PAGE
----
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(e), the smallest positive or negative electrical charge, whose value is e = (1.6021917 ± 0.0000070) x 10–19 coulombs in the International System of Units, or e = (4.803250 ± 0.000021) x 10–10 cm3/2g1/2sec-1 in the centimeter-gram-second electrostatic system (esu). The first accurate measurements of the magnitude of the elementary charge were made in 1911 by R. Millikan.
As experience shows, the electrical charge transferred during interactions among bodies is always an integral multiple of the quantity e. Nearly all elementary particles have an electrical charge equal to +e or –e, or are uncharged (exceptions are some resonances, which have a charge that is a multiple of e). However, no strict physical law according to which the magnitude of the smallest electrical charge must always be equal to e has been established. In particular, hypothetical schemes in which a significant role is played by particles with charges that are multiples of e (so-called quarks) have been proposed in the theory of elementary particles, but particles with fractional electrical charges (in units of e) have not been observed in experiments.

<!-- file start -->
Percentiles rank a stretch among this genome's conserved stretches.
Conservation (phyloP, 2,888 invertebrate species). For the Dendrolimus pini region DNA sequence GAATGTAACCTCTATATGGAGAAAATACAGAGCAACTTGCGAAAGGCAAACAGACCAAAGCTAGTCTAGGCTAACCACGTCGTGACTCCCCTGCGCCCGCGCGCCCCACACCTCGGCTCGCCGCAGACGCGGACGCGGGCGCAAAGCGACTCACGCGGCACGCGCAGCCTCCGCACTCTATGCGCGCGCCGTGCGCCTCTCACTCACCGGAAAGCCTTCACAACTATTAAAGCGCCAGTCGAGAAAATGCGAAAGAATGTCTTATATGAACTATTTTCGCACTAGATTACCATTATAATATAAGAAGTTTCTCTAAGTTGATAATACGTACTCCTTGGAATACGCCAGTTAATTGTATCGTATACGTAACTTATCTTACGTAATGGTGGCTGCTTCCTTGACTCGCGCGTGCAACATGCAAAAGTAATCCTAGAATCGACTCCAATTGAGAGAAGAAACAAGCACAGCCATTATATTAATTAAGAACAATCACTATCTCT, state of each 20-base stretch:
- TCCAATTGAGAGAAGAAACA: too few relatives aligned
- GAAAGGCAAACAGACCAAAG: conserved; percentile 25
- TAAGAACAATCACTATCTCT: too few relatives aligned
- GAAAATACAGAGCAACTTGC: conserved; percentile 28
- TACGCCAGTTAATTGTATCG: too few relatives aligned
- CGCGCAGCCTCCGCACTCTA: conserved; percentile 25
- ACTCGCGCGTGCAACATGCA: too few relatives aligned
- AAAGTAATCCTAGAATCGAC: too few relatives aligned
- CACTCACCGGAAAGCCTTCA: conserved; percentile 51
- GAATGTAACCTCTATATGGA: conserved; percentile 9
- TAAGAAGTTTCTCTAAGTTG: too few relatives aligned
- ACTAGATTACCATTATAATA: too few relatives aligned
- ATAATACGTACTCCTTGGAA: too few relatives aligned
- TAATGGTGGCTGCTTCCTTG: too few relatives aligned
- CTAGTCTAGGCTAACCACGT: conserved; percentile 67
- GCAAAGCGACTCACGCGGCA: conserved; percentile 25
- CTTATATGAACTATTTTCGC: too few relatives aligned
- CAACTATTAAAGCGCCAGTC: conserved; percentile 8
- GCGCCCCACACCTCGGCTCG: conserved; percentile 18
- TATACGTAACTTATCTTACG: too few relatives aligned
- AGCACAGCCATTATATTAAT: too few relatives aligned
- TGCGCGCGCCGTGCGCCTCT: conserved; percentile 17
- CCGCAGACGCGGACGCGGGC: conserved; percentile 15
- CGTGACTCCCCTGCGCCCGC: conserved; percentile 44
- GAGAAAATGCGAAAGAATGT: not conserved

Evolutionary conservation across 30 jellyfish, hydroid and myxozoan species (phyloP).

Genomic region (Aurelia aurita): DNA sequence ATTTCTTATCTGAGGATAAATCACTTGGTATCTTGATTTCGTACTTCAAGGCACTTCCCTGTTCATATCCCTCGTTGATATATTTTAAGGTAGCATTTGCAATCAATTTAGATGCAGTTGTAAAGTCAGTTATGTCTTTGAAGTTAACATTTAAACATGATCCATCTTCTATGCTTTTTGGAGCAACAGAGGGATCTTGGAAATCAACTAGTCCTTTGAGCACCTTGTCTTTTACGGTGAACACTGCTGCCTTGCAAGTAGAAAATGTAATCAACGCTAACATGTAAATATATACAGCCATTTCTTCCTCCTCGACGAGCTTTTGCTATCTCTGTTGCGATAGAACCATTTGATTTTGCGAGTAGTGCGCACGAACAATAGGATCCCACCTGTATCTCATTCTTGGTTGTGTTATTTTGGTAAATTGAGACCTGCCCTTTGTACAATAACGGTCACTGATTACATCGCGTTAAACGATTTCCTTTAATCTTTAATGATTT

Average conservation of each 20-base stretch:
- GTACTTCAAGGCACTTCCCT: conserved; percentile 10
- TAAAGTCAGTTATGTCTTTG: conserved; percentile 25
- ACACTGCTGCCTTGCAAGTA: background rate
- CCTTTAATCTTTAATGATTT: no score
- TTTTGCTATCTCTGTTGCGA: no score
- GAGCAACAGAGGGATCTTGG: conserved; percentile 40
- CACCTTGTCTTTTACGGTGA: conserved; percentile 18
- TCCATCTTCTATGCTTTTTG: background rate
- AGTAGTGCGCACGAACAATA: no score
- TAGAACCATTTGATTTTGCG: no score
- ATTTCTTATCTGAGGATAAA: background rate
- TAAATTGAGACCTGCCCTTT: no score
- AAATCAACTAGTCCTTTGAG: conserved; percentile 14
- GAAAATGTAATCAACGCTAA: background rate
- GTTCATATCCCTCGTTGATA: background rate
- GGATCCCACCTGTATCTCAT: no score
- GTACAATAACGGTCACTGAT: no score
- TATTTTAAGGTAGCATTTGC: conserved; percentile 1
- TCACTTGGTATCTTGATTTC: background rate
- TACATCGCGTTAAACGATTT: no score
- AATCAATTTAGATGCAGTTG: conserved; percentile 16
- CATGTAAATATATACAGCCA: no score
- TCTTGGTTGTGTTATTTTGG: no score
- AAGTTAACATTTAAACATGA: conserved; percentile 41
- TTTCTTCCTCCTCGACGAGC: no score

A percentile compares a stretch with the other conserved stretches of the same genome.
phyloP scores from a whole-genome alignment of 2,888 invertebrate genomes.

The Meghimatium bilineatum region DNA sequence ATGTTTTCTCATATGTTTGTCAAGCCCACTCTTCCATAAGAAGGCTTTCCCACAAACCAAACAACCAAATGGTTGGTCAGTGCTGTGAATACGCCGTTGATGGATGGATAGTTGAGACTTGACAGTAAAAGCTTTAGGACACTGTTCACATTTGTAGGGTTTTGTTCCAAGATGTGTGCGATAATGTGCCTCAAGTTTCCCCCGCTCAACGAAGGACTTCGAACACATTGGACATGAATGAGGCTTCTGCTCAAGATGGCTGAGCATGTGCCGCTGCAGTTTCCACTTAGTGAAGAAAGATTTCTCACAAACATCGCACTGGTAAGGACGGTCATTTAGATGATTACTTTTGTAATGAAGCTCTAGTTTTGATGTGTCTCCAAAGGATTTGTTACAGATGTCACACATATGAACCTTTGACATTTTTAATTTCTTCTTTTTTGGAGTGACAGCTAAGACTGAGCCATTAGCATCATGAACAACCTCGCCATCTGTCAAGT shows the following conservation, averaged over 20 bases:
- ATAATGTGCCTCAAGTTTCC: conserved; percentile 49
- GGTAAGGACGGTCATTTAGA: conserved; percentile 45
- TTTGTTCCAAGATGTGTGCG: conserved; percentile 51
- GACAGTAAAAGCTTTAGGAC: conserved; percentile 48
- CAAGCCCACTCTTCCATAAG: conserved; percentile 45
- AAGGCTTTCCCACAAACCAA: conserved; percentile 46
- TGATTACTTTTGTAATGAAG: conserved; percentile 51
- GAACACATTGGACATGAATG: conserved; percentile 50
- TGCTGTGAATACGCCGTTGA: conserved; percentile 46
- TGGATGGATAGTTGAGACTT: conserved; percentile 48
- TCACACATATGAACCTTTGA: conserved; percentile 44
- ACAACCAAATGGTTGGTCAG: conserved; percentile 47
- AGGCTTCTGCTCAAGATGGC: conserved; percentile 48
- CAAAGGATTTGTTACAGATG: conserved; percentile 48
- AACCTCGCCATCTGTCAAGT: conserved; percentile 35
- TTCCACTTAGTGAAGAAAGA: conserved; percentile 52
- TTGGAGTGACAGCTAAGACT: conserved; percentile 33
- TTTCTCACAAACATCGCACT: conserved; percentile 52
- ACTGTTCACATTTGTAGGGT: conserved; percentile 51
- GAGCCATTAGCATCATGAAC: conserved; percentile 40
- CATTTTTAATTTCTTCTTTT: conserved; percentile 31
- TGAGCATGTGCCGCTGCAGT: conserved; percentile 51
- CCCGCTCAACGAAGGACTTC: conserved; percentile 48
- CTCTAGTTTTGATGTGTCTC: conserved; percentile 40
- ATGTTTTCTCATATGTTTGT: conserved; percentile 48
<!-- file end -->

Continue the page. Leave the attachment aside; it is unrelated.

REFERENCEShpol’skii, E. V. Atomnaia fiiika, 5th ed., vol. 1. Moscow, 1963. Chapter 1.
I. M. DREMIN